Mike Slott Talks Collaboration w/ Martyn (All City Records) & Hudson Mohawke

[Mike Slott/Martyn - "Pointing Fingers"]

Collaborations between musicians are an important means of building skills, say artists from Gaslamp Killer to Modeselektor. Emch from Subatomic Sound has even gone as far as to say that collaborating is, “The future of music in the absence of a corporate major label environment or any source to nurture, fund, and support music.” If this is all true, then Dublin’s All City Records will benefit the music world by starting their series of collaborative singles. The first in the project is a 12″ by Mike Slott and Martyn, who did all their work over the internet. Although the two have different styles, there was enough common ground between them to make moves, Martyn says. “Both our music is very sample based, very on the fly sounding, and also relying heavily on melody rather than just sound(scapes).” In the end, he says that while both of their styles are visible throughout, “All Nights” reveals more of his touch and Slott shines a bit brighter on “Pointing Fingers”.

[Song: Martyn/Mike Slott - "All Nights", Image: Martyn]

“Nights” is primarily a rave throwback with its synth stabs, unwavering pulse, and vocal samples. But the incessant cowbells that worm their way into your subconsciousness, the lively hollow wooden clacks, and the jittery surprises in the beat reveal an added layer of thoughtfulness. “Fingers” evokes a complimentary sense of euphoria by means of harps, glitters, and angelic vocal cuts. They pair that mood with a chunky melody over a boom bap beat square fit comfortably into a 4/4 circle, interjected with the occasional free spirited digression.

Slott started off working with Hudson Mohawke, so he’s got a lot of experience collaborating, although this is the first project in a while. “It’s important that you are honest with each other instead of being a ‘yes man’ in the studio, because you’ll never get anywhere that way,” he recommends in an interview with Dubspot. “Also it’s important to be detached from your own ideas, once you put them down they’re not really yours anymore, they belong to the collaboration itself.”

Upcoming collabos in the All City series include Lone paired with Koreless and Low Limit working with Ghosts On Tape.- MS

[Mike Slott]


Really through hearing each others records, through both working on Flying Lotus’ remix project, bumping into each at gigs…I think we probably both approach music in a similar way albeit with different results so maybe it was an obvious choice for Olan [from All City].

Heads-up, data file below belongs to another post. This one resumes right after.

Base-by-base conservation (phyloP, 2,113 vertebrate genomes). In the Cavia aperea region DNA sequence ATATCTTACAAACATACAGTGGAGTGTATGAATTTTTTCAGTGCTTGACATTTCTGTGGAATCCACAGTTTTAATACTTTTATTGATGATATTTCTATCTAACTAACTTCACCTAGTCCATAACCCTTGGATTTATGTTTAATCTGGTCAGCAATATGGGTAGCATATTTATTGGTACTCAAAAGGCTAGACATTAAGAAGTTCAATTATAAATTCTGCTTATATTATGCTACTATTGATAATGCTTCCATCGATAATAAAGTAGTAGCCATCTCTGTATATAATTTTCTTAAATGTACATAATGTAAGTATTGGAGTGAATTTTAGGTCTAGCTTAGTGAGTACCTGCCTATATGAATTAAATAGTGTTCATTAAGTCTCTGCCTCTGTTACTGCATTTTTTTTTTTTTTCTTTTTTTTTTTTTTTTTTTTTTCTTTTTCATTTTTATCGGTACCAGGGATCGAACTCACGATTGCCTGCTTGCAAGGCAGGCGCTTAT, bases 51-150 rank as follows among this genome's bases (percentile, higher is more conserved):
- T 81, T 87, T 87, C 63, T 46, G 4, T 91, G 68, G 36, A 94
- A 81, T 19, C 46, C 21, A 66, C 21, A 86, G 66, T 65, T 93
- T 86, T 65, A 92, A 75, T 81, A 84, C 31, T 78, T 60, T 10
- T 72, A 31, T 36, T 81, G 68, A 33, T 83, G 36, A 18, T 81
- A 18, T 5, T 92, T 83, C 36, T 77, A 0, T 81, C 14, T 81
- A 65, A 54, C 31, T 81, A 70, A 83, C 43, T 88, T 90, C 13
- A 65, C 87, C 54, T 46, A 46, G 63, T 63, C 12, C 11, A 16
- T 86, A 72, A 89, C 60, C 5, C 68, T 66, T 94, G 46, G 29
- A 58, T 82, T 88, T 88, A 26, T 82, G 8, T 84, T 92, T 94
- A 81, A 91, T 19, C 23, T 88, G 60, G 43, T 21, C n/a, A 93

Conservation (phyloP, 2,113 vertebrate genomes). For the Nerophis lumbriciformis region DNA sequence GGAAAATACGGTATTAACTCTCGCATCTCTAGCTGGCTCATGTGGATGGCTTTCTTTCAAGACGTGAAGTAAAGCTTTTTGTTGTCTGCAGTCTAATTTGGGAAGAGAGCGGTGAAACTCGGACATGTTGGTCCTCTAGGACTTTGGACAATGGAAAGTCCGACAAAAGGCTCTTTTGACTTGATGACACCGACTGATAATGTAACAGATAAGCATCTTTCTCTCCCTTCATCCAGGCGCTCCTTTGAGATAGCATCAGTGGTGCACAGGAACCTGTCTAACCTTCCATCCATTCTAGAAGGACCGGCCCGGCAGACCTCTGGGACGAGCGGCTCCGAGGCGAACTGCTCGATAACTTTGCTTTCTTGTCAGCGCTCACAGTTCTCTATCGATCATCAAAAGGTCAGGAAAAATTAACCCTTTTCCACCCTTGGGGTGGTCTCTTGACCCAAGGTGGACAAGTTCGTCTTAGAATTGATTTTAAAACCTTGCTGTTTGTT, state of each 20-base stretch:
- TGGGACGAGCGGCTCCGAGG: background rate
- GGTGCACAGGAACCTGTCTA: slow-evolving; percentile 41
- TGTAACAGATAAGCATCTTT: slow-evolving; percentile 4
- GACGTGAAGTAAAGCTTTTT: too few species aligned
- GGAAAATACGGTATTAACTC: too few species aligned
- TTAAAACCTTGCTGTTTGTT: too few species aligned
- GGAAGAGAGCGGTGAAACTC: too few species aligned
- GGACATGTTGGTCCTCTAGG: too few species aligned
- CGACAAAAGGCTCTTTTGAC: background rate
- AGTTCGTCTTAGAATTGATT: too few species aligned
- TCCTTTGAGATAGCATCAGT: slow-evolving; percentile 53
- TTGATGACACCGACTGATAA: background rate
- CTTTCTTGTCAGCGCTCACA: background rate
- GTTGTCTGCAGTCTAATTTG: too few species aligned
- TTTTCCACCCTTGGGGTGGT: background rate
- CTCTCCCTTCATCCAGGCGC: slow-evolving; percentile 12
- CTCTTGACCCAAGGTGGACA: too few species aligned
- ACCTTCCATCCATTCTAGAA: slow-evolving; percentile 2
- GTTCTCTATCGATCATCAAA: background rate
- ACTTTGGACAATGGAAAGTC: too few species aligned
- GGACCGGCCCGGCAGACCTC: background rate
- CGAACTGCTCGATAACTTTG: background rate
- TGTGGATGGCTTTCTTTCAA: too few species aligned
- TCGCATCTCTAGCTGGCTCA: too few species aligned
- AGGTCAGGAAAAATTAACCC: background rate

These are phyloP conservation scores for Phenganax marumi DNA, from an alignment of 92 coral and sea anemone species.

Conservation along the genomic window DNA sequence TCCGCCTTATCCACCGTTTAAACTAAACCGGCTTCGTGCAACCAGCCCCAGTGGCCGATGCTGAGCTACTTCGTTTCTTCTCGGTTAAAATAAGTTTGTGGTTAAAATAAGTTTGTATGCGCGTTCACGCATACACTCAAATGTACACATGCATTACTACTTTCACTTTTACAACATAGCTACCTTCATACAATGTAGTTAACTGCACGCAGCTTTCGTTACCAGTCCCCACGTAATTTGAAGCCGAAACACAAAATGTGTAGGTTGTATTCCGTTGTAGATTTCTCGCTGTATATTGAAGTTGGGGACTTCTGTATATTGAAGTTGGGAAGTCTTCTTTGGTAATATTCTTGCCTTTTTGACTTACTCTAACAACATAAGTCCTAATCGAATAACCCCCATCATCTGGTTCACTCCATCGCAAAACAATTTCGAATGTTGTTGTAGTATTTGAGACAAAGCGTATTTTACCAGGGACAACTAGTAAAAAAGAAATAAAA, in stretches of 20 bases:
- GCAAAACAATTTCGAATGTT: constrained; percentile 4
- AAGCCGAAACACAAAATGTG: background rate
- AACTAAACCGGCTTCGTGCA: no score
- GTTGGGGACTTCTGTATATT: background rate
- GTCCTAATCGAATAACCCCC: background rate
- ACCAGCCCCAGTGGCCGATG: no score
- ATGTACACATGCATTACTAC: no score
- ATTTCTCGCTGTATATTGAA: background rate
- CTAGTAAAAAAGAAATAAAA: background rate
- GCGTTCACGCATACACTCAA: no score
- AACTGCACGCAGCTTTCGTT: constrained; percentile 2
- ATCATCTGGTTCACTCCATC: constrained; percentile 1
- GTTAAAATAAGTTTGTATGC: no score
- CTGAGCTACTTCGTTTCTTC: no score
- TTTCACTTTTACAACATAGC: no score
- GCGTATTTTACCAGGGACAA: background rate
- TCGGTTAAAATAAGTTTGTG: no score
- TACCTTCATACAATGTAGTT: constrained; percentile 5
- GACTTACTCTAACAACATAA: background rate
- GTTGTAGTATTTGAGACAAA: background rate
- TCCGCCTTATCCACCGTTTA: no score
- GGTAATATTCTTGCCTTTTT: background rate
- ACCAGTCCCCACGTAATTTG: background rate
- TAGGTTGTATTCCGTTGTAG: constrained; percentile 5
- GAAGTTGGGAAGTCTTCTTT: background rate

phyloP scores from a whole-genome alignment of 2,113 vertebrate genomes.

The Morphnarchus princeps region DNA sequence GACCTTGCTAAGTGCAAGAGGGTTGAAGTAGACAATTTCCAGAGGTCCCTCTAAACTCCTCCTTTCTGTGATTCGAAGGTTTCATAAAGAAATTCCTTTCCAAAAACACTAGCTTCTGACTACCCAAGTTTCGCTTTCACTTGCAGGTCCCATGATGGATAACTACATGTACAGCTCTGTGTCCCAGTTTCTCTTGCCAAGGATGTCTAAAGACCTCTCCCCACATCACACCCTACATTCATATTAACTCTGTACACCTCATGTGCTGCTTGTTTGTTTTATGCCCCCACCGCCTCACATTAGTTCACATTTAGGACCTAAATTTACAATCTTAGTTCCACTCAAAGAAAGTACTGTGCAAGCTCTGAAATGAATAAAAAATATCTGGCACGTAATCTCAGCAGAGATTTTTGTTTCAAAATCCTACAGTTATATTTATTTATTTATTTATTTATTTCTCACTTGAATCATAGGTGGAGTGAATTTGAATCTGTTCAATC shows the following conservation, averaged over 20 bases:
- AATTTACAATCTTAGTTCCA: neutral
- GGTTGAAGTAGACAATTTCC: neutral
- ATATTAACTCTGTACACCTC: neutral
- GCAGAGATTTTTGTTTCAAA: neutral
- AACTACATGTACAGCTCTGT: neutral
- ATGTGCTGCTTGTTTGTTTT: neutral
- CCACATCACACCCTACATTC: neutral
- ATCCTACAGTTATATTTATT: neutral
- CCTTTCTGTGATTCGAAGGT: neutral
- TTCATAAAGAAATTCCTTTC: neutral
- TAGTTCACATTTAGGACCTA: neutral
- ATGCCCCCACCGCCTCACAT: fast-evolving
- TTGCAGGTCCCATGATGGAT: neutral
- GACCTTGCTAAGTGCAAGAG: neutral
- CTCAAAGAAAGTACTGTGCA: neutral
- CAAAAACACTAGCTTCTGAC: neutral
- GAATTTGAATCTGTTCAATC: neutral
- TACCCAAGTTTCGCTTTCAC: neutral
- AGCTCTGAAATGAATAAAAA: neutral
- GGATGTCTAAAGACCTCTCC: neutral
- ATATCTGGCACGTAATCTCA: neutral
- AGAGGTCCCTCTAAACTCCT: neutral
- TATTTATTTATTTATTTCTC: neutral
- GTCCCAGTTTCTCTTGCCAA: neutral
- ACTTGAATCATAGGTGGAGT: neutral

We both have different setups as far as I know, but nothing too far out of the ordinary. Everyone has there little secrets, but it wasn’t enough to stop us from rendering files, sending them back and forth, then rendering two tracks and playing over the top of that and rendering out those stems and so on. In a nutshell, we started with a group of sounds and each made arrangements and started sending them, weeding out bits, speaking online and writing new parts and so on.


It took ages, but we weren’t consistently working on it for two years obviously. We did a bit here and a bit there and then would come back to it. There was traveling and gigs and other records in between all that so it just dragged on. The actual music making process itself I found very enjoyable. Skype made it much easier. We [also] used iChat. Screen Share was very handy as it let us look at different arrangements we’d come up with and actually point out to each other where we thought things needed moving or changing etc.
I don’t think we had a plan when we set out we just asked each other questions and worked on what we enjoyed and sent stuff back and forth and saw what stuck.


I think initially there was talk of doing some stuff in the studio together but it never ended up happening. I think that’s a different type of collaboration again… I’ve done that before and it can be interesting. At least with this we had time to mull things over, pull parts out we didn’t like, listen again and again. all at our own convenience. Maybe for the next one it’ll be a studio collab.
There wasn’t many [disagreements], if any? We kinda went with the flow. Working on ‘All Nights’ was fun because we both didn’t know what it was we were making but we really liked the sound of it. It was exciting.


At the moment not so often. I started out making records that way (with Hudson Mohawke), although it was different to how myself and Martyn worked together. I like the idea of collaboration but for me it has to be with people you connect with musically and on a personal level. I think it’s important that you are honest with each other instead of being a ‘yes man’ in the studio because you’ll never get anywhere that way. Also it’s important to be detached from your own ideas, once you put them down they’re not really yours anymore, they belong to the collaboration itself. And of course be detached from taking any offense.


I think to be as open as possible but not to be afraid to say what you disagree with in respectful way. Just to approach it in the spirit of learning is probably the best way in my opinion. Collaborating online is different than in person. Both have pros and cons but this was an enjoyable way to make music and learn new stuff at the same time. I feel it was very beneficial, in terms of learning how some else works, how efficient they are, little technical details I wouldn’t have known, etc. Very enjoyable process. Took a while for us to actually finish it but I would do it again.